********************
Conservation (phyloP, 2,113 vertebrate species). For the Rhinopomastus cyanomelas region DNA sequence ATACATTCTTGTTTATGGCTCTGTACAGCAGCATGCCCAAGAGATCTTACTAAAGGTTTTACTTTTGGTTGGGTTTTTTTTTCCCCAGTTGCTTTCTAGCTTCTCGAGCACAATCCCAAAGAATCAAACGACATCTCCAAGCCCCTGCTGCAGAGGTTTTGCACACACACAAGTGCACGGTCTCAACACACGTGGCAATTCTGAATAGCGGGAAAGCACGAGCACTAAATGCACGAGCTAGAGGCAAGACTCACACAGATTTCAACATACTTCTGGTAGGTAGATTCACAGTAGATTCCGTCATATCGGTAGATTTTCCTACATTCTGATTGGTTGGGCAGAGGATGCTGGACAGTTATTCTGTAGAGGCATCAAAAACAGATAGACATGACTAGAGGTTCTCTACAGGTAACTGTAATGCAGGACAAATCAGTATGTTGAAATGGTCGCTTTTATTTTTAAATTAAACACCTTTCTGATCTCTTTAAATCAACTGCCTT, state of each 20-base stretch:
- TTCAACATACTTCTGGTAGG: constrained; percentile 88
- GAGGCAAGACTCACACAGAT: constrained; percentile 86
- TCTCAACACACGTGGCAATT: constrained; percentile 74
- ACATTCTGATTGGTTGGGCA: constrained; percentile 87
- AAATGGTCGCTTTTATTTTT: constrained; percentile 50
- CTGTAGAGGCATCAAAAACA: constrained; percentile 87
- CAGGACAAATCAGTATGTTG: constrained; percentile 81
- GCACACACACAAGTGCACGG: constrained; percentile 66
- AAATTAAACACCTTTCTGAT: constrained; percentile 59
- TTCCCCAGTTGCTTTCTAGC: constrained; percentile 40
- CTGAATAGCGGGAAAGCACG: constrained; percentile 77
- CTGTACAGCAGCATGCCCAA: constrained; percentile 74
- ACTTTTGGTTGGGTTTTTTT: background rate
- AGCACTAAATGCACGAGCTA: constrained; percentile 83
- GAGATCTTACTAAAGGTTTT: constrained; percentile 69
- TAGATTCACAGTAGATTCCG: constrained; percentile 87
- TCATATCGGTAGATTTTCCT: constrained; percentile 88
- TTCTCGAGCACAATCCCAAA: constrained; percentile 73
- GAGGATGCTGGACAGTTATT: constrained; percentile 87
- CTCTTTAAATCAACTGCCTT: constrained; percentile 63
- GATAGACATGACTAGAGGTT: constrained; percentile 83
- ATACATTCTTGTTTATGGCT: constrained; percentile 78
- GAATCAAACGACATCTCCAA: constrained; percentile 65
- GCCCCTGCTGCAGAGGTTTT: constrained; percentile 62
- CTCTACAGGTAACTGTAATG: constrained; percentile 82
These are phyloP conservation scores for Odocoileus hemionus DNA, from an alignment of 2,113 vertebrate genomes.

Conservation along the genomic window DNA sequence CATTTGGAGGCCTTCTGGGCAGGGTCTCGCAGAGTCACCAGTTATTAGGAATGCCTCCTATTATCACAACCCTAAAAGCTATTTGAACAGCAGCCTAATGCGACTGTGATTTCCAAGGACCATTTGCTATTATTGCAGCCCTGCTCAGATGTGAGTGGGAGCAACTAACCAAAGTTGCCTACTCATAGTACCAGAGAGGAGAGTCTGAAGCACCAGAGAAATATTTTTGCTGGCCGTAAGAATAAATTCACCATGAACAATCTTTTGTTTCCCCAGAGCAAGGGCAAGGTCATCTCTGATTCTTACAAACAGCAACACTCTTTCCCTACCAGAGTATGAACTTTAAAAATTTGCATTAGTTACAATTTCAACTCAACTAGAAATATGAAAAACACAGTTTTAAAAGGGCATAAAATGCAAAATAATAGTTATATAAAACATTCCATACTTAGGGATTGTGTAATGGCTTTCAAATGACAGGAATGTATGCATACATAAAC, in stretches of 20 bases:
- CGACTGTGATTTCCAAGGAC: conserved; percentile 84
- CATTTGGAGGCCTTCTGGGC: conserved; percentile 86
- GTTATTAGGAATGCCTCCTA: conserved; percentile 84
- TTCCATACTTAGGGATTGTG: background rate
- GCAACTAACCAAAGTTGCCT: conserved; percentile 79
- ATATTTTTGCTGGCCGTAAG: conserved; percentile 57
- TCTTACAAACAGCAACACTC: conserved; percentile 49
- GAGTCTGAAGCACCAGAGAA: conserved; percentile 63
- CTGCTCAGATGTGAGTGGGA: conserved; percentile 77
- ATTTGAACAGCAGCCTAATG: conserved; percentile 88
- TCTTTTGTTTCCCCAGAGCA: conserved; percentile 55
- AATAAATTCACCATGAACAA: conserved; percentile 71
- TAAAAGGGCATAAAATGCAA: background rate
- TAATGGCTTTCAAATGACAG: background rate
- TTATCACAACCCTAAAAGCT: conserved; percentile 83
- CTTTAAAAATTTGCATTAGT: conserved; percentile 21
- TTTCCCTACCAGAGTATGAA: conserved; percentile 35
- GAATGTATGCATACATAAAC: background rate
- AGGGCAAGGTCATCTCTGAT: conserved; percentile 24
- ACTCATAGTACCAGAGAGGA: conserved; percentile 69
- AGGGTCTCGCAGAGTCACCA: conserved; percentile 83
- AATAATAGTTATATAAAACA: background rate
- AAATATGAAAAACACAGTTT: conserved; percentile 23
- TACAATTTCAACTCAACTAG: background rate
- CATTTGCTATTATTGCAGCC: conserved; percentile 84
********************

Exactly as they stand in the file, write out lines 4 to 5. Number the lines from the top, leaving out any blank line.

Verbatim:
- TCTCAACACACGTGGCAATT: constrained; percentile 74
- ACATTCTGATTGGTTGGGCA: constrained; percentile 87